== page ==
Using Rubrics to Save Time and Improve Feedback

Welcome to the first Teaching Tips post of the Spring semester! We hope everyone’s semester is off to a great start. Beginning with this post, CETL’s Teaching Tips will be updated on Mondays (a departure from our previous practice of Friday updates), so watch this space and your email to begin your week with some fresh teaching and learning conversation.

In several recent conversations I’ve had with faculty, the interrelated issues of grading and workload have come up. It’s a perennial question in the teaching profession: How do I give good feedback to my students and still have time to do…well…anything else? We know that prompt feedback is one of the integral principles of effective undergraduate teaching, and no one likes to make student wait for their grades and our comments. That’s all fine and well in the abstract, but when we’re staring at several sections’ worth of exams or a stack of essays, “prompt” becomes more like a cruel joke than a realistic goal. There are some papers that have so many issues it feels like we’re be writing more words in our comments than our students did in the original assignment. There are times we feel like we’re acting more like copyeditors than teachers. The sheer volume of grading can feel overwhelming. (It never stops!) And hanging over it all is the reality that we end up writing either the same or very similar comments on a majority of the work we’re assessing.  Is there a better way?

The short answer is Yes, there are a number of methods we can use to reduce our grading time but still provide meaningful feedback to our students. And one of the better ways to do so is to employ rubrics.  There are a number of compelling arguments in favor of using rubrics:

  • Designing and writing a rubric helps us clarify the objectives and standards of an assignment.
  • Having clearly-stated criteria helps us grade consistently and fairly, even if we’re working through multiple sections’ worth of assignments.
  • Students have full and clear criteria in front of them to associate with their grade, saving us the need for writing long summative comments.
  • We don’t have to write similar comments over and over on student work; rather, we can simply note or refer to them to specific parts of the rubric text.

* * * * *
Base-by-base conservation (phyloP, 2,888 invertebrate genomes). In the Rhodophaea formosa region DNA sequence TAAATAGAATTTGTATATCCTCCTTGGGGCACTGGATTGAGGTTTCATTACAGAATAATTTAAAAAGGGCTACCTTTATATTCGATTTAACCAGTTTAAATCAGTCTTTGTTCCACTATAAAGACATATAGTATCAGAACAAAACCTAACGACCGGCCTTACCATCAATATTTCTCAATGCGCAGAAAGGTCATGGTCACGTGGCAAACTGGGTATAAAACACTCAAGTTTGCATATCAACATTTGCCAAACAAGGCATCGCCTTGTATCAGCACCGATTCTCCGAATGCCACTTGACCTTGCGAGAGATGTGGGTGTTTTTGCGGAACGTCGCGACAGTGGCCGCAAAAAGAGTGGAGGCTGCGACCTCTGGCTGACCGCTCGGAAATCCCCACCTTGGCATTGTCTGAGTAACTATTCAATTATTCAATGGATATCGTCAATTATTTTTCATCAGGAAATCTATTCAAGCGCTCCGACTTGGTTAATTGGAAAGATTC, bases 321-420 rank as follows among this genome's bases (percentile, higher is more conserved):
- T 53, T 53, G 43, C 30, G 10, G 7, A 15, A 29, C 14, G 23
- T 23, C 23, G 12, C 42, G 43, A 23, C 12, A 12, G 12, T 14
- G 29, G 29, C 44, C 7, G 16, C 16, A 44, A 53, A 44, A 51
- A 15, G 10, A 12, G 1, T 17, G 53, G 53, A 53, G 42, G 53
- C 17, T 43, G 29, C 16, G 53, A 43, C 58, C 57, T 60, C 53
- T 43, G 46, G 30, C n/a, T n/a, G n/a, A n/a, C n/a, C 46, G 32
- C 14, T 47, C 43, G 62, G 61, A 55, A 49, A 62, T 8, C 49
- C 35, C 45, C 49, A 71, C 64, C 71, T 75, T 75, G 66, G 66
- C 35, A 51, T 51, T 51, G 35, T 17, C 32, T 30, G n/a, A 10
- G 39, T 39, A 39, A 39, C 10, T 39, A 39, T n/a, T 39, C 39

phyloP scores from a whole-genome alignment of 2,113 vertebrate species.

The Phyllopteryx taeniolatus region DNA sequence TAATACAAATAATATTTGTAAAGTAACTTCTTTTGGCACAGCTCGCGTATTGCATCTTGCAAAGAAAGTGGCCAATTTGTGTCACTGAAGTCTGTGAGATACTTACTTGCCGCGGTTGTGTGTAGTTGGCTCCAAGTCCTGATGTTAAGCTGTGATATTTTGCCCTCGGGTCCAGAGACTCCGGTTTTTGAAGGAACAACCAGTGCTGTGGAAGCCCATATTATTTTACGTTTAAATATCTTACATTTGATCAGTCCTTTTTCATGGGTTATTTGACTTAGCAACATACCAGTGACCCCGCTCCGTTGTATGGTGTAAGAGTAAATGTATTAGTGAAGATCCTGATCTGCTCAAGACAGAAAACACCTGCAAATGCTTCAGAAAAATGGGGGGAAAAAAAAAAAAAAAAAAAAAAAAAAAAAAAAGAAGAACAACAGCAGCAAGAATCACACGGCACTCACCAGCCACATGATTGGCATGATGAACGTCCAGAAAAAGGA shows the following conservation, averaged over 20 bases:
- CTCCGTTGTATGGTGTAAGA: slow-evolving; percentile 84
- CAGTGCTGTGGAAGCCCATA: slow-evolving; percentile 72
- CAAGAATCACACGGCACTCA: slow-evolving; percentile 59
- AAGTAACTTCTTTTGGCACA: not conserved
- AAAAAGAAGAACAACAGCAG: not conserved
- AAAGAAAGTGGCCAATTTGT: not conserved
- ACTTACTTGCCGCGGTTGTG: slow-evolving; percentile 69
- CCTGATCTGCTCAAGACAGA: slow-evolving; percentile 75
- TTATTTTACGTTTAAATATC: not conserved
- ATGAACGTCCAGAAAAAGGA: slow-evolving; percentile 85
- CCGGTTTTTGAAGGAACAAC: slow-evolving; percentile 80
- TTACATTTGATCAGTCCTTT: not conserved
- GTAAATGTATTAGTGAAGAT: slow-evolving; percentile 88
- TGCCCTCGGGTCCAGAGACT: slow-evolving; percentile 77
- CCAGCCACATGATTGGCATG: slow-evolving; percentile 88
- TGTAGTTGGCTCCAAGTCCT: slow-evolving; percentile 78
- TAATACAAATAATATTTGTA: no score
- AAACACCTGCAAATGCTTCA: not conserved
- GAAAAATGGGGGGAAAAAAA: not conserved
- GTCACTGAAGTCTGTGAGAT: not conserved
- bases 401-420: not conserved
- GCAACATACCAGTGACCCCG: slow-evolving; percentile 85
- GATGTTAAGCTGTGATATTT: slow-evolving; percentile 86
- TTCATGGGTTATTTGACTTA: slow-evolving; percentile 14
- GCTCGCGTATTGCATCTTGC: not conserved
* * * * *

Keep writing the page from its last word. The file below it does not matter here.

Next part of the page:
• Rubrics can help us assess the actual application of student knowledge, not just the knowledge itself.
  • Once we’ve designed and built an effective rubric, it becomes a lasting resource for us to use (with possible modifications from time to time) with subsequent iterations of our courses and assignments.

So where to begin?

I’d recommend starting with this excellent overview of grading in general, actually, as it includes a nice discussion of why we use grades, as well as some practical suggestions to avoid common grading pitfalls. Then, consult this article from Carnegie-Mellon’s Eberle Teaching Center for an overview of rubrics and some good examples.

A really useful resource for rubric creation is John Mueller’s “Authentic Assessment Toolbox.” In particular, his descriptions of various types of rubrics, and his discussion of how to create effective descriptors and levels of performance, are very helpful.

Also highly recommended: this rubrics tutorial from the University of South Florida’s School of Public Health, which walks you through each step of the rubric-making process and contains some nice templates and examples.

If you are interested in using your rubrics on Blackboard (and if you’ve done any Core assessment, you’ve seen how easy they can make the process), there are some good video tutorials from Blackboard on how to build or import a rubric.

Here’s an overview of building and using rubrics in Blackboard:

And here’s how to use rubrics with grading in Blackboard:

Also, we have several books in the CETL Library that can not only help you get started, but to dive as deep into rubrics as you want. The classic text is Stevens, Levi, and Walvoord’s Introduction to Rubrics: An Assessment Tool to Save Grading Time, Convey Effective Feedback, and Promote Student Learning (Stylus, 2004). 

We’re also happy to provide additional resources or consultations on assessment and grading in general, and/or rubrics in particular. Just call (263-6102), email, or come by Rasmussen 208, and we can get started!





Leave a Reply

Your email address will not be published. Required fields are marked *